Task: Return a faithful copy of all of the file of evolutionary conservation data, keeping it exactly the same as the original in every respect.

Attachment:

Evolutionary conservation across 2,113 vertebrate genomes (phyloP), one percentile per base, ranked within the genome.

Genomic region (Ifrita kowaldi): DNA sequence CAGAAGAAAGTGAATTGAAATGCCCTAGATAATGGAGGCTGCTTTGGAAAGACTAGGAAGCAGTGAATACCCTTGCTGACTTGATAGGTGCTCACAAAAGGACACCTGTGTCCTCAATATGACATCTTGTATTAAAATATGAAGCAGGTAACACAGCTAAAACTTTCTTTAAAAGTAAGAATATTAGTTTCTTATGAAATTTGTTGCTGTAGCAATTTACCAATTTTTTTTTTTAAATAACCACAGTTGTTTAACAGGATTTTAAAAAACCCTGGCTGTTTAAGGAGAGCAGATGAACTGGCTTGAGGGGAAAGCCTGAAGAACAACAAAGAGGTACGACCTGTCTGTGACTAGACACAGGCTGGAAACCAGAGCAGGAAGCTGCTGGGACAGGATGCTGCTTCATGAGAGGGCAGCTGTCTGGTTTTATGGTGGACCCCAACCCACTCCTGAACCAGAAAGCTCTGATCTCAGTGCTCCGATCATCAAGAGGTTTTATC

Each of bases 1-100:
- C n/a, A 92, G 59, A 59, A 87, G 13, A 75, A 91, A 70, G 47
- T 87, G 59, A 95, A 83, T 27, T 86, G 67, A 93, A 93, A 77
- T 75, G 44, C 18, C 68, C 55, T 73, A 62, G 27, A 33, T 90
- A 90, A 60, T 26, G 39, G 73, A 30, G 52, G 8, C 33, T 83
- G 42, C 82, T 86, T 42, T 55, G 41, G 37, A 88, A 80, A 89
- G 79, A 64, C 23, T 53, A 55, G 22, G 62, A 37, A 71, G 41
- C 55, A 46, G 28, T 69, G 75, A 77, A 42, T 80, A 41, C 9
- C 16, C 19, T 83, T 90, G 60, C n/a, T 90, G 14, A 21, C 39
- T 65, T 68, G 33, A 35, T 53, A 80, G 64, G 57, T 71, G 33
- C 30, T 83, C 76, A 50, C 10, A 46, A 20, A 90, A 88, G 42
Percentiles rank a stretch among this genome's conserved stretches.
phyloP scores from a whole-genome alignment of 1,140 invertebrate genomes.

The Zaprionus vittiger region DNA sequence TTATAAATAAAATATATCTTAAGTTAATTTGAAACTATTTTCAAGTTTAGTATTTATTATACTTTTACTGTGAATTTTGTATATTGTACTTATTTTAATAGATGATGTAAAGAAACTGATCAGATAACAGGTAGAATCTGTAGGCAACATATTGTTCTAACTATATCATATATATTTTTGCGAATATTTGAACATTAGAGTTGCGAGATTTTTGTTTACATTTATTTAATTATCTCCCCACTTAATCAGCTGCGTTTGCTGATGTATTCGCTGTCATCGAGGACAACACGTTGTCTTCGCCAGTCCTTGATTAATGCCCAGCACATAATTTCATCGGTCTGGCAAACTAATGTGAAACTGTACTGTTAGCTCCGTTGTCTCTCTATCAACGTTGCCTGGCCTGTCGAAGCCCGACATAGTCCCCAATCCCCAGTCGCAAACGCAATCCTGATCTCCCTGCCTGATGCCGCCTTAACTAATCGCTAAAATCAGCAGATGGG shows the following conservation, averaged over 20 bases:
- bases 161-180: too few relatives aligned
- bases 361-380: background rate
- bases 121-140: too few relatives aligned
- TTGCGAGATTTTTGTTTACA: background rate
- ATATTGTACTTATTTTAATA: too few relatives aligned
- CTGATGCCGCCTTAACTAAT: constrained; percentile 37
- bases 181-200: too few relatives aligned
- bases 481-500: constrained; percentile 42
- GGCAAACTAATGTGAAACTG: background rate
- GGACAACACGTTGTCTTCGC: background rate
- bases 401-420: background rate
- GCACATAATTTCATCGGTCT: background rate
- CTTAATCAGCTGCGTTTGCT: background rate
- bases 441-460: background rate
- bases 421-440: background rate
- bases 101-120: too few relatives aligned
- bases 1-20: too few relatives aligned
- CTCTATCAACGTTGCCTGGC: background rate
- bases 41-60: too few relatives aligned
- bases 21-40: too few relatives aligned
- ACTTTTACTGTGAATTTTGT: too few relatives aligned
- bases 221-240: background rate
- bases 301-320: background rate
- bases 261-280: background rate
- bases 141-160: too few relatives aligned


Evolutionary conservation across 2,113 vertebrate genomes (phyloP), one percentile per base, ranked within the genome.

Genomic region (Ifrita kowaldi): DNA sequence CAGAAGAAAGTGAATTGAAATGCCCTAGATAATGGAGGCTGCTTTGGAAAGACTAGGAAGCAGTGAATACCCTTGCTGACTTGATAGGTGCTCACAAAAGGACACCTGTGTCCTCAATATGACATCTTGTATTAAAATATGAAGCAGGTAACACAGCTAAAACTTTCTTTAAAAGTAAGAATATTAGTTTCTTATGAAATTTGTTGCTGTAGCAATTTACCAATTTTTTTTTTTAAATAACCACAGTTGTTTAACAGGATTTTAAAAAACCCTGGCTGTTTAAGGAGAGCAGATGAACTGGCTTGAGGGGAAAGCCTGAAGAACAACAAAGAGGTACGACCTGTCTGTGACTAGACACAGGCTGGAAACCAGAGCAGGAAGCTGCTGGGACAGGATGCTGCTTCATGAGAGGGCAGCTGTCTGGTTTTATGGTGGACCCCAACCCACTCCTGAACCAGAAAGCTCTGATCTCAGTGCTCCGATCATCAAGAGGTTTTATC

Each of bases 1-100:
- C n/a, A 92, G 59, A 59, A 87, G 13, A 75, A 91, A 70, G 47
- T 87, G 59, A 95, A 83, T 27, T 86, G 67, A 93, A 93, A 77
- T 75, G 44, C 18, C 68, C 55, T 73, A 62, G 27, A 33, T 90
- A 90, A 60, T 26, G 39, G 73, A 30, G 52, G 8, C 33, T 83
- G 42, C 82, T 86, T 42, T 55, G 41, G 37, A 88, A 80, A 89
- G 79, A 64, C 23, T 53, A 55, G 22, G 62, A 37, A 71, G 41
- C 55, A 46, G 28, T 69, G 75, A 77, A 42, T 80, A 41, C 9
- C 16, C 19, T 83, T 90, G 60, C n/a, T 90, G 14, A 21, C 39
- T 65, T 68, G 33, A 35, T 53, A 80, G 64, G 57, T 71, G 33
- C 30, T 83, C 76, A 50, C 10, A 46, A 20, A 90, A 88, G 42
Percentiles rank a stretch among this genome's conserved stretches.
phyloP scores from a whole-genome alignment of 1,140 invertebrate genomes.

The Zaprionus vittiger region DNA sequence TTATAAATAAAATATATCTTAAGTTAATTTGAAACTATTTTCAAGTTTAGTATTTATTATACTTTTACTGTGAATTTTGTATATTGTACTTATTTTAATAGATGATGTAAAGAAACTGATCAGATAACAGGTAGAATCTGTAGGCAACATATTGTTCTAACTATATCATATATATTTTTGCGAATATTTGAACATTAGAGTTGCGAGATTTTTGTTTACATTTATTTAATTATCTCCCCACTTAATCAGCTGCGTTTGCTGATGTATTCGCTGTCATCGAGGACAACACGTTGTCTTCGCCAGTCCTTGATTAATGCCCAGCACATAATTTCATCGGTCTGGCAAACTAATGTGAAACTGTACTGTTAGCTCCGTTGTCTCTCTATCAACGTTGCCTGGCCTGTCGAAGCCCGACATAGTCCCCAATCCCCAGTCGCAAACGCAATCCTGATCTCCCTGCCTGATGCCGCCTTAACTAATCGCTAAAATCAGCAGATGGG shows the following conservation, averaged over 20 bases:
- bases 161-180: too few relatives aligned
- bases 361-380: background rate
- bases 121-140: too few relatives aligned
- TTGCGAGATTTTTGTTTACA: background rate
- ATATTGTACTTATTTTAATA: too few relatives aligned
- CTGATGCCGCCTTAACTAAT: constrained; percentile 37
- bases 181-200: too few relatives aligned
- bases 481-500: constrained; percentile 42
- GGCAAACTAATGTGAAACTG: background rate
- GGACAACACGTTGTCTTCGC: background rate
- bases 401-420: background rate
- GCACATAATTTCATCGGTCT: background rate
- CTTAATCAGCTGCGTTTGCT: background rate
- bases 441-460: background rate
- bases 421-440: background rate
- bases 101-120: too few relatives aligned
- bases 1-20: too few relatives aligned
- CTCTATCAACGTTGCCTGGC: background rate
- bases 41-60: too few relatives aligned
- bases 21-40: too few relatives aligned
- ACTTTTACTGTGAATTTTGT: too few relatives aligned
- bases 221-240: background rate
- bases 301-320: background rate
- bases 261-280: background rate
- bases 141-160: too few relatives aligned